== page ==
How has the local government supported Waste Warriors and what more can they do?
I hate answering this question as I always feel that if I tell the truth, it will jeopardise the future of our organisation. But the fact of the matter is that there has been little help from the government. We have made a decision to employ someone for government liaison in future as it’s a tricky and delicate matter but one of utmost importance. The models we have can only be replicated on large scale if we work with the local administration. I have invested so much time and effort but have had no success. We were so excited when the chief minister of Himachal said he would help to save our Dharamsala project. But five weeks down, no help has come. We are still relying on public donations.
What has been the really challenging and also the most satisfying aspect of running Waste Warriors?
The biggest challenges are raising funds, trying to work with the government and encouraging people to appreciate the importance of cleanliness and change their mindsets towards waste. The most satisfying part is watching the organisation grow, seeing our staff blossom, hearing from people whose lives we have impacted and seeing nature the way it’s supposed to be – garbage free. We love working with kids too as it doesn’t take them long to grasp how important our work is and how they as individuals have the power to make a difference. I know that one day, many of them will grow up and be in positions of power and will make decisions and run their businesses in a way that can benefit their environment and the health of the people around them.
The biggest challenges are raising funds, trying to work with the government and encouraging people to appreciate the importance of cleanliness (Others)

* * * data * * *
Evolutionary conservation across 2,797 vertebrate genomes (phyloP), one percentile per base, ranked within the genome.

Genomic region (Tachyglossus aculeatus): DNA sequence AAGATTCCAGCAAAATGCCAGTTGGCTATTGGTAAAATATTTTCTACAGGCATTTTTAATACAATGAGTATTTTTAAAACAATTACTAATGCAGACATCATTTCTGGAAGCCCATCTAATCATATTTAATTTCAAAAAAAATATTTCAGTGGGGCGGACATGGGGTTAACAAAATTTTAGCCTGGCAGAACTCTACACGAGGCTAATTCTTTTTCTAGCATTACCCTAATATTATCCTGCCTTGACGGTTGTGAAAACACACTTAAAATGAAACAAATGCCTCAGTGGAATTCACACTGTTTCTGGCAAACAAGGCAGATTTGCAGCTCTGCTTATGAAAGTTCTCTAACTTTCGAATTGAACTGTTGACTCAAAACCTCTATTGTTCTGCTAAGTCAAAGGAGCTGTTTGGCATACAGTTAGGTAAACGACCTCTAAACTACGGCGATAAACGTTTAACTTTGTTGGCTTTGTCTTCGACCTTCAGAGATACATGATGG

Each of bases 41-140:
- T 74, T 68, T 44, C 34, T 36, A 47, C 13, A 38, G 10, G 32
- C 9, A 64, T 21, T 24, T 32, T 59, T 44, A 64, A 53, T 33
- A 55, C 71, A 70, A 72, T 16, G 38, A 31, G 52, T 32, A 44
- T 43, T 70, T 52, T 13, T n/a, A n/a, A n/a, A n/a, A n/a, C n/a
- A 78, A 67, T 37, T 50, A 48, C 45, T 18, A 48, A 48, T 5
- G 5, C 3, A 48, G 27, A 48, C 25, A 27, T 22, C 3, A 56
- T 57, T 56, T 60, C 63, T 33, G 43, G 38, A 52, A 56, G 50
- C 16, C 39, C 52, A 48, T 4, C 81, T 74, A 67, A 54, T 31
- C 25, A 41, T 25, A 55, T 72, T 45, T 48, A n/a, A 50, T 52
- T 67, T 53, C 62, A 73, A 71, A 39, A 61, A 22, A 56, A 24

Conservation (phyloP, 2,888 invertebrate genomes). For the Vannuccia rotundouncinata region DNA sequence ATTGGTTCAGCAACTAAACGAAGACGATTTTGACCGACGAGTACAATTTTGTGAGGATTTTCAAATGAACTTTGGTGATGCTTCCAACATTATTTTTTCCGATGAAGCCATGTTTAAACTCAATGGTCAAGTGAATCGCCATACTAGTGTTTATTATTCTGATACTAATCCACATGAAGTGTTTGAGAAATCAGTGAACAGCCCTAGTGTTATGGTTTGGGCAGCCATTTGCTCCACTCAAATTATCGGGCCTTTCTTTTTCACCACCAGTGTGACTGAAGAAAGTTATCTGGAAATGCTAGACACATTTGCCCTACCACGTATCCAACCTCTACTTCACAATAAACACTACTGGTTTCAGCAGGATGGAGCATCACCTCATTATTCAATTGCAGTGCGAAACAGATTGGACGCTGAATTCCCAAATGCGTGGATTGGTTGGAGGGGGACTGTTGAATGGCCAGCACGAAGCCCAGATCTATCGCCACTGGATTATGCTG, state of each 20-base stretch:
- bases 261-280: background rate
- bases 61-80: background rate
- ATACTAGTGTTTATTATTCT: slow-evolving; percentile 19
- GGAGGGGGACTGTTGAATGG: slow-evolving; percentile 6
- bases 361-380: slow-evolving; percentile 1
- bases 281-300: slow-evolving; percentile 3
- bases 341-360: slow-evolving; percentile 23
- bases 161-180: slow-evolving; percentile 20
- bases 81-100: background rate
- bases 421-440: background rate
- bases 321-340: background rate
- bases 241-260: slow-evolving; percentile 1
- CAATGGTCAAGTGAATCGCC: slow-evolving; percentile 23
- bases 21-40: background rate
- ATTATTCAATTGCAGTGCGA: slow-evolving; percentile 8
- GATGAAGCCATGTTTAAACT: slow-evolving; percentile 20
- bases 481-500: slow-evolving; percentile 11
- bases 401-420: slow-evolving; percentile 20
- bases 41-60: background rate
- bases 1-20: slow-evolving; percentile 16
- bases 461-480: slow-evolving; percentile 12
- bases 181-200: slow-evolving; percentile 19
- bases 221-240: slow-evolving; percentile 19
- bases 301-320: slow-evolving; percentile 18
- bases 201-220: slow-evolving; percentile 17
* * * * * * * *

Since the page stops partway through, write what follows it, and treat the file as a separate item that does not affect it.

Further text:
How are women contributing to the cause?
We employ 60 people and 23 of those are women. Minakshi Pandey, head of the Corbett project, is a force to be reckoned with and we have strong female leaders in project management, finance, education and administration too. Half of our Corbett Waste Worker team are women and they are doing a fabulous job. We work with a number of girls' schools here in Dehradun and women make up around 50 per cent of our volunteer base.
What can we do to protect nature from the garbage menace?
1. Don't litter, not even a sweet wrapper, a cigarette butt or the corner of your chip packet! Speak to people who litter and try and encourage them to think responsibly too.
2. Carry a bag for your garbage and do some karma yoga and pick up what other people have dropped.
3. Never, ever buy or accept Styrofoam, yeah it’s cheap and it weighs virtually nothing but it’s non-recyclable and never decomposes. If that’s all the chaiwalla has it’s better to not have a chai. Speak to people that use it and explain how harmful it is for the environment.
4. Reduce the amount of waste you generate. Do not use disposable plastic or paper plates and cups, request reusable ones that can be washed and re-used. When hiking carry your own reusable plate and a cup, it’s easy!
5. Reduce plastic by re-filling your own water bottle wherever possible.
6. Most of the snack items you buy from shops come in non-recyclable packaging so try and reduce your junk food intake.